In 1990 it became a holding company, its facilities were partly relocated, and the location itself became one of the first technology parks in Russia Among the residents of LenPolygraphMach, a prominent “intellectual hotspot” is the “Boiling Point” educational space It hosts educational and business events attended by startu-ps and major Russian technology companies The national network of “Boiling Points” counts around 150 spaces in Russia LenPolygraphMach is a remarkable space in plain development, and it has a long history However, it faces the same issues as other creative spaces in former industrial facilities From the outside, it is hard to identify it as a unified creative and business complex – only the facades on Aptekarsky avenue and, to lesser extent, Medikov avenue have visual attractions, such as signboards and ground floor windows Other contours of LenPolygraphMach are much less attractive and recognizable We have left Petrogradsky district and moved to the south-west of Vasilievsky island, to the district that, before the Revolution, was called “Chekushi” This word means a wooden sledge hammer used to crush the bits of solidified flour – in the XVIII century, the food storages that the Naval ministry built here suffered from floods every other autumn In the XIX century, Kozhevennaya [Leatherworking] line got its name from leather tanning facilities This mansion belonged to the merchant family of Brusnitsyns, owners of local leatherworks It is unclear why the owners decided to build it so close to the production site, as on windy days, the foul smell of tanned leather reached the far side of Neva river Our next destination, though, is related to a much more famous family name Sevkabel plant that owns Sevkabel Port space was known before the Revolution as “Siemens & Halske cable plant” It belonged to the precursor of the industrial empire of Siemens Let’s take a closer look at what this place currently looks like These rotating gates are one of the landmarks of the whole Sevkabel complex, however, you can see that they are the only permeable part of this long solid facade that separates Sevkabel and the adjacent industrial spaces from the street Here again we’re observing the same issue of isolation and lack of connectivity as in many other places that we’ve seen before As in LenPolygraphMash case, the redevelopment of this area was initiated by the company owners In 2017, Sevkabel plant hired Miles & Yards, a company specialized in redevelopment for cultural and commercial projects. The company collaborated with a team of urban activists, who first came up with a concept of this cultural transformation They became project curators after Miles&Yards stepped down from management in 2020 Design objects and urban furniture create a double effect of spaciousness and interactivity Indoor spaces are spacious, too: this huge Soviet era cable workshop, from which the cables were unloaded to the freight ships, is closed for reconstruction, and before it was used as a marketplace, concert space and a skate park Sevkabel case is quite remarkable due to the fact that its location is an advantage and a disadvantage at the same time On one hand, it is located in a remote industrial part of Vasilievsky island, far from other attractions and with limited public transport On the other hand, Sevkabel is the only cultural facility in the industrial setting that has direct access to the wide waterfront – Neva River and the Gulf of Finland The owners are well aware of this fact, and they put much effort into developing water transport and new links with other cultural destinations Sevkabel, although popular in St Petersburg,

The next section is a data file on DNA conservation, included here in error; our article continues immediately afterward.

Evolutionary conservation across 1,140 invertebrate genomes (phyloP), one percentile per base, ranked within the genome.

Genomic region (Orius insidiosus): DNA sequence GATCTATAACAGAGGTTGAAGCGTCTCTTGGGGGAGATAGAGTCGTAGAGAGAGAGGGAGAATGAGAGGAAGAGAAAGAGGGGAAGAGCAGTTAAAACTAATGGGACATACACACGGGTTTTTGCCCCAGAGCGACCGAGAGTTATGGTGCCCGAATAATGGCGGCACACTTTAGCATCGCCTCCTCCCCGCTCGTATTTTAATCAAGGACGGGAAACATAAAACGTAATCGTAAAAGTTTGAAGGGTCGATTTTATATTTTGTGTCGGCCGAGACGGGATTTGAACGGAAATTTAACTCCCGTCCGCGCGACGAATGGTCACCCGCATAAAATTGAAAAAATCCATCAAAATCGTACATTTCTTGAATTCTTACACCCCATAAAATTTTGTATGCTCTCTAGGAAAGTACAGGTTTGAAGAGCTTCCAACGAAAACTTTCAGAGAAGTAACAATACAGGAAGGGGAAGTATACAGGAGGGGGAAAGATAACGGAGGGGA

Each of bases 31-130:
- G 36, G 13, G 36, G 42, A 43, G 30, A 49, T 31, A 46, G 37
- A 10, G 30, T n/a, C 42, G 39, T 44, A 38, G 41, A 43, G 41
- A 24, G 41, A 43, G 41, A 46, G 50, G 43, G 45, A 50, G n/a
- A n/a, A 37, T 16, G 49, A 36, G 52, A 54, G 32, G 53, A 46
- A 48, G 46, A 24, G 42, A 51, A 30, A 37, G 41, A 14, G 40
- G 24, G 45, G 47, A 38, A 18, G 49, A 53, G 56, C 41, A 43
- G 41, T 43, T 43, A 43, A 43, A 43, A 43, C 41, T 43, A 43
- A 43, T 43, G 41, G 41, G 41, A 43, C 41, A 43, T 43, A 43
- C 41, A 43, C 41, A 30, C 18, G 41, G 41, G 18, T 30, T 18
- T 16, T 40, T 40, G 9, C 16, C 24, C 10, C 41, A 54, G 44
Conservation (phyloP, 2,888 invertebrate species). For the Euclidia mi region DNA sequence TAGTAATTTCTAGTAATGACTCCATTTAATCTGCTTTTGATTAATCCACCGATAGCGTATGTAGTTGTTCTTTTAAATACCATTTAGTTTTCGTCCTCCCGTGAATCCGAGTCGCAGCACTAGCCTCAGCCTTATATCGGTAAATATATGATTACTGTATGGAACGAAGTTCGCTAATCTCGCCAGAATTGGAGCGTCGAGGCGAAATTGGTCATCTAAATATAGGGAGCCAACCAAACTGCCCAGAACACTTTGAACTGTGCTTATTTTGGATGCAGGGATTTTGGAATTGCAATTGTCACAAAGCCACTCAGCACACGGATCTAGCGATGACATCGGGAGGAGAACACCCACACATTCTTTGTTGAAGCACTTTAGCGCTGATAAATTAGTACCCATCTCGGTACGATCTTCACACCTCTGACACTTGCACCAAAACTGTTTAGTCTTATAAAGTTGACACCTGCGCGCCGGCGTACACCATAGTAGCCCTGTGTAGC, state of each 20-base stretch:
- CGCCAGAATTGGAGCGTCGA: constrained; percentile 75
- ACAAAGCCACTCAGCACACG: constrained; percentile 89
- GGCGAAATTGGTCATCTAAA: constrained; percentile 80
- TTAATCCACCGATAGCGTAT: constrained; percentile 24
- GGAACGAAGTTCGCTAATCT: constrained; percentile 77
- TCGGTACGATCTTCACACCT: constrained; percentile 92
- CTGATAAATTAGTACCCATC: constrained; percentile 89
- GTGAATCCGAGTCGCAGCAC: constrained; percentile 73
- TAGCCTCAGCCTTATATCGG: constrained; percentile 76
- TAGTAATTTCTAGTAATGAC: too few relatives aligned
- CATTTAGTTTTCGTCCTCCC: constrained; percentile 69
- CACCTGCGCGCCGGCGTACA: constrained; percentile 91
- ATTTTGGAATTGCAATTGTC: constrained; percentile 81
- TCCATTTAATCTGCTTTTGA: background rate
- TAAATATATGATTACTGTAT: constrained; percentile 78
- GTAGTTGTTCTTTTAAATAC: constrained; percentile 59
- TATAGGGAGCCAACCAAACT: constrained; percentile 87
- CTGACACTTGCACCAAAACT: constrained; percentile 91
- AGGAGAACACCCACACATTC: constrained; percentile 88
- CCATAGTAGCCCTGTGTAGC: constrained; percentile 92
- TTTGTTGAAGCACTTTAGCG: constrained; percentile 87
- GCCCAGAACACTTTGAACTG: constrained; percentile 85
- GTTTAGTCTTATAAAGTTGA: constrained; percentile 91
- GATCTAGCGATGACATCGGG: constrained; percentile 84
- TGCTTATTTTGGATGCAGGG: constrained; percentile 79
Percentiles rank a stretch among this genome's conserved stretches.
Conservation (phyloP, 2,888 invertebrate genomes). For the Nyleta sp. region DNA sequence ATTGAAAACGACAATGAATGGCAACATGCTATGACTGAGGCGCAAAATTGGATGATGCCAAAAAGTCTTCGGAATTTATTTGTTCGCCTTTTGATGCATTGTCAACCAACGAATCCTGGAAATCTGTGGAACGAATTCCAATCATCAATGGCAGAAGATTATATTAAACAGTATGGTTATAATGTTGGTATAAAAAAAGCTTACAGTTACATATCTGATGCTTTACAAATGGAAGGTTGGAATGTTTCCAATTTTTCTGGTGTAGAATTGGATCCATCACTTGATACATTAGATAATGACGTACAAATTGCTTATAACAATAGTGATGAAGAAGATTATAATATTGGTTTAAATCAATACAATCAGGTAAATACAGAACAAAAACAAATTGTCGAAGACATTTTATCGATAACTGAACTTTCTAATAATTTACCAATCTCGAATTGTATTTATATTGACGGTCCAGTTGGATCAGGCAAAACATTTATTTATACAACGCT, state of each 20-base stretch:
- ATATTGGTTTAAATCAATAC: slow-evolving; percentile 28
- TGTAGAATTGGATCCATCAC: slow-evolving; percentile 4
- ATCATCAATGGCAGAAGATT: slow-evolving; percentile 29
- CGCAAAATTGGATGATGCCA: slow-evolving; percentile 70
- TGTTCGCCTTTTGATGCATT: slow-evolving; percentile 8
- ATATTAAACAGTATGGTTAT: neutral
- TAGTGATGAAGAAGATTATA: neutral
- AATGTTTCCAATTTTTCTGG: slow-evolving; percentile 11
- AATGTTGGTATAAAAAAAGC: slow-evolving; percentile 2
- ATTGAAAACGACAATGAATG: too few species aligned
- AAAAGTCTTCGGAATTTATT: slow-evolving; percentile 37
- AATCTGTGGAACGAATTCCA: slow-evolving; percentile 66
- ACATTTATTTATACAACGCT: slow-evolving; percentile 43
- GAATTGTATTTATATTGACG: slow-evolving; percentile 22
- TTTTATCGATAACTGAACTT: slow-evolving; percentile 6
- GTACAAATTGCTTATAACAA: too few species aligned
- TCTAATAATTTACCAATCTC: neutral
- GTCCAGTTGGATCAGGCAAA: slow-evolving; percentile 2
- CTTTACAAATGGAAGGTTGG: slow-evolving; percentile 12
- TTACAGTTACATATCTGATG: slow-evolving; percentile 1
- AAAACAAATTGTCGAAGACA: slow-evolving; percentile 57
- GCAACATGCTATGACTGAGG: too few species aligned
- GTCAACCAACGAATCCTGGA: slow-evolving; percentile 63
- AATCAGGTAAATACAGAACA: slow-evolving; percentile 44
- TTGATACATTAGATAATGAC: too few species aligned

is the only bright spot in this part of Vasilievsky island – at least seen from the street confined between solid residential and industrial walls Urban renewal here will require bold solutions in space permeability and connectivity We’ll look up some solutions in our last location, New Holland space. On we go! Here we are, so close to the city centre Vasilievsky Island is on the far side of Blagoveschensky drawbridge – the first one in St Petersburg St Isaac’s is only 10 minutes on foot from here, and Nevsky prospect is in ten more minutes However, this place is a borderland, and a very peculiar one This very embankment of Kryukov canal is the boundary between two districts – the Admiralteysky district, usually considered as part of city centre, and Kolomna – a part of the city which is as famous in literature as Dostoyevsky’s Petersburg The most remarkable and mysterious part of Kolomna is here, on the New Holland island The legend says that New Holland was given its name by Peter the Great himself The first Emperor of Russia ordered to dig canals and build warehouses for shipbuilding timber For nearly three centuries, until year 2004, New Holland was a property of the Russian Navy – it hosted not only the warehouses, but also an experimental basin for testing new equipment, and the most powerful naval radio array of its time, built in early XX century There’s a romantic touch to this arch created by a French architect, Jean-Batiste Vallin de la Mothe, whose name is, who knows why, often mistaken by the tourists for Lord Voldemort The New Holland ceased to be a hidden realm of the Russian Navy in 2004, when the property rights for the island were transferred from the Navy to St Petersburg After six years of investment negotiations and architectural contests, New Holland opened in 2011, for the first time in 300 years Except for brief openings, between 2011 and 2016 the island was closed for reconstruction, new parts being opened to the public use as the reconstruction works move forward Here we can observe a rather unusual solution for St Petersburg A part of the built-up perimeter was torn down to provide visual access from the outside and to open a part of waterfront for public use That’s what I’ve mentioned upon leaving Sevkabel It’s the second round building in our journey This time, it is not a gas holder, but a former prison, that was called “The Bottle” by the sailors Today, you may get stuck here as well, especially if you are hungry and have money – here, all kinds of food and drink are at your disposal Conceptually, New Holland is a “city within a city” There are lecture and exhibition spaces, an outdoor leisure zone, a playground for children , a beach and even a plant garden And, of course, various kinds of food outlets for all tastes, and nearly all budgets We have explored seven locations: six spots in the industrial belt and one near the city center, and thus have seen all the variety of creative projects in the industrial setting All these spaces have one thing in common – they have to interact with their surroundings, which are often not very attractive for visitors and require serious efforts for improvement In Planetarium One, Sevkabel, New Holland and Etagi, we have seen how creative spaces expand and turn the streets, embankments, beaches and roofs around them into public spaces Other locations, however, are less successful in their attempts to transform their surroundings In result, spaces may lose their creative identity, transform into business centers or even close down

Thus, the ability to fit into the environment, and sometimes to redesign it for their purposes, is a major factor of success or failure of the creative spaces